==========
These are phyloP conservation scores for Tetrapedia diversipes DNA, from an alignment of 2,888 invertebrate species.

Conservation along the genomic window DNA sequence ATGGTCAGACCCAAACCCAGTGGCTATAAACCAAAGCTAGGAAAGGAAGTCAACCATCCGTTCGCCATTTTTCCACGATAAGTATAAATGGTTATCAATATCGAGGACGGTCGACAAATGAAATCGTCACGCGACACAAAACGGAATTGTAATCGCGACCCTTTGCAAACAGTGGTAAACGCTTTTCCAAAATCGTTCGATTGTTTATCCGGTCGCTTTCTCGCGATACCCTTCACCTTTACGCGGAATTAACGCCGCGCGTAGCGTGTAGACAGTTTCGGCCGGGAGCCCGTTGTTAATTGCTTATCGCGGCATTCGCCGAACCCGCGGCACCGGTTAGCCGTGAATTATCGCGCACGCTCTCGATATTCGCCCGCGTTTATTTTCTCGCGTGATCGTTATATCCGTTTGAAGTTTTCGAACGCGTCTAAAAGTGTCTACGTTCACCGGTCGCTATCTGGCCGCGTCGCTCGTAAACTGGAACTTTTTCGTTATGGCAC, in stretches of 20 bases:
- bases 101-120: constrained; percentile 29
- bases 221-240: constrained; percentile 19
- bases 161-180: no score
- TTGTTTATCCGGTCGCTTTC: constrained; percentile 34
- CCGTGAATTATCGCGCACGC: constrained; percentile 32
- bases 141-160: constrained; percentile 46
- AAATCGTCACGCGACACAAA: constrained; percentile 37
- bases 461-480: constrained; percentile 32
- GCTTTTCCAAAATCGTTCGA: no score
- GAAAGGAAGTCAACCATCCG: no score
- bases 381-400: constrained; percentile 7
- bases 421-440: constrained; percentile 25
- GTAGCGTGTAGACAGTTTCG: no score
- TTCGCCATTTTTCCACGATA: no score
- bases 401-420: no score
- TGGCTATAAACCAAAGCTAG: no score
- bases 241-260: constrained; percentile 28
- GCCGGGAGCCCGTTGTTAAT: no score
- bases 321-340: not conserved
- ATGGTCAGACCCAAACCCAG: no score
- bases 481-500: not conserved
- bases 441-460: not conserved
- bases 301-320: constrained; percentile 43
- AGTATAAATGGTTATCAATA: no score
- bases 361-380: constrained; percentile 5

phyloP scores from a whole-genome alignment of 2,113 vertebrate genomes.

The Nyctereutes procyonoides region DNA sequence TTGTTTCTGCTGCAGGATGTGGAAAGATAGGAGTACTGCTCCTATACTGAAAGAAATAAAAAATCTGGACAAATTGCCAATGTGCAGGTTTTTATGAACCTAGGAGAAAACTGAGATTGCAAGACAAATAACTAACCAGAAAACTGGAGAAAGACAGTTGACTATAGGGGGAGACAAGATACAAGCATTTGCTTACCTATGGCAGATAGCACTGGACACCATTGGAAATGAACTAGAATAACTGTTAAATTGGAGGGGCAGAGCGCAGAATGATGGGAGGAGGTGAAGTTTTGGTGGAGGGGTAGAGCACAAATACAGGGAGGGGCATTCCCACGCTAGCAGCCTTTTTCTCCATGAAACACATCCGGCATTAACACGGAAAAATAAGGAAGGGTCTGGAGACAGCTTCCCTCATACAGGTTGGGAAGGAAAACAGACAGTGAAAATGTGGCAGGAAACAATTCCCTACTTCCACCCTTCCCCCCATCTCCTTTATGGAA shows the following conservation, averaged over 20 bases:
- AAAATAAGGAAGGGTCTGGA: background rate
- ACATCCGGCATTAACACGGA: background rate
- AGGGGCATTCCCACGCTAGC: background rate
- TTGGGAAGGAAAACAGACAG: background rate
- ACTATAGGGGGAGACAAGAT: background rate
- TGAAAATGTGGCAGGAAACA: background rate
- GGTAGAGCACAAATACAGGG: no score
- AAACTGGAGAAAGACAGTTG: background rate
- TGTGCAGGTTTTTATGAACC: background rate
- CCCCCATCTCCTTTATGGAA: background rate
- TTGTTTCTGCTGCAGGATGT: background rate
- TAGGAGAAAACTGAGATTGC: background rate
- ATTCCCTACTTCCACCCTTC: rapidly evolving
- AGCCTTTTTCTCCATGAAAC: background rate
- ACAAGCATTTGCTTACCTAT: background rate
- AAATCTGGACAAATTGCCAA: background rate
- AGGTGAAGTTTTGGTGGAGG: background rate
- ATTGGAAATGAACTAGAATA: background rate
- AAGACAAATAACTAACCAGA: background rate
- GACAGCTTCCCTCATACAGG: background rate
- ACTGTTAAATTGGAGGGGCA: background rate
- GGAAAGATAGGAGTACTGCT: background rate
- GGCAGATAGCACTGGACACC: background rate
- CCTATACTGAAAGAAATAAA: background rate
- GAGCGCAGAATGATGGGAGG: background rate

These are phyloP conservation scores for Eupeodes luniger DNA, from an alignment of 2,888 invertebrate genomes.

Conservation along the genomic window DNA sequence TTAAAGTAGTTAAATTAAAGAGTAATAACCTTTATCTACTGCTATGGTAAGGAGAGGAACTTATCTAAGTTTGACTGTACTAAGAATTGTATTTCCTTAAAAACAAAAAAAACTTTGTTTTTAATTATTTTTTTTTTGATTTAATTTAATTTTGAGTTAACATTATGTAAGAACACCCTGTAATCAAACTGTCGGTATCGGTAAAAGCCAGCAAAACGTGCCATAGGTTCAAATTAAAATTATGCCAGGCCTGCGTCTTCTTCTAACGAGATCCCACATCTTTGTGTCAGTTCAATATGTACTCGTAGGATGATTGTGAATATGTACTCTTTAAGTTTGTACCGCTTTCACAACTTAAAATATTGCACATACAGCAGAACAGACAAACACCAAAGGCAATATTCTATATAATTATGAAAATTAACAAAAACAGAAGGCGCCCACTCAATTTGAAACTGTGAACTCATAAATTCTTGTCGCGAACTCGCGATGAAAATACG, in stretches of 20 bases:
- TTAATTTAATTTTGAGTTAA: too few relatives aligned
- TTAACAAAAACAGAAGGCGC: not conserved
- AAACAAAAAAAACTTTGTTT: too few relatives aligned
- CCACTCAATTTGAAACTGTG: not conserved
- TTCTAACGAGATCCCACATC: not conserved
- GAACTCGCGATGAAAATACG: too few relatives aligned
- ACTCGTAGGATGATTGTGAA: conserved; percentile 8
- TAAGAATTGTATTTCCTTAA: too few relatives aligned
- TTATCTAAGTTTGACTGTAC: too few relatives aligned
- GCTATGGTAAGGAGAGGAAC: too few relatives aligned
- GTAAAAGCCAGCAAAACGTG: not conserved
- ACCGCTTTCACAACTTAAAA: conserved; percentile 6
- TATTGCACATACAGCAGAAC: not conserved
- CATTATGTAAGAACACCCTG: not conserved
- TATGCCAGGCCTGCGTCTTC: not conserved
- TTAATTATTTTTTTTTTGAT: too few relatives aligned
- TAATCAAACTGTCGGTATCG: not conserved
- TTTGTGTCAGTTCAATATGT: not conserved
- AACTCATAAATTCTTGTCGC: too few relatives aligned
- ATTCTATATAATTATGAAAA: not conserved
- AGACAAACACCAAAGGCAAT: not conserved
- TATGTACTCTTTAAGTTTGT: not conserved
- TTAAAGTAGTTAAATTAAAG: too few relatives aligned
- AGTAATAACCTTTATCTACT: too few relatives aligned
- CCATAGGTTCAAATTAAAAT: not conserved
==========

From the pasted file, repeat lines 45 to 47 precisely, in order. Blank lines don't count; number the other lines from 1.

- AAATCTGGACAAATTGCCAA: background rate
- AGGTGAAGTTTTGGTGGAGG: background rate
- ATTGGAAATGAACTAGAATA: background rate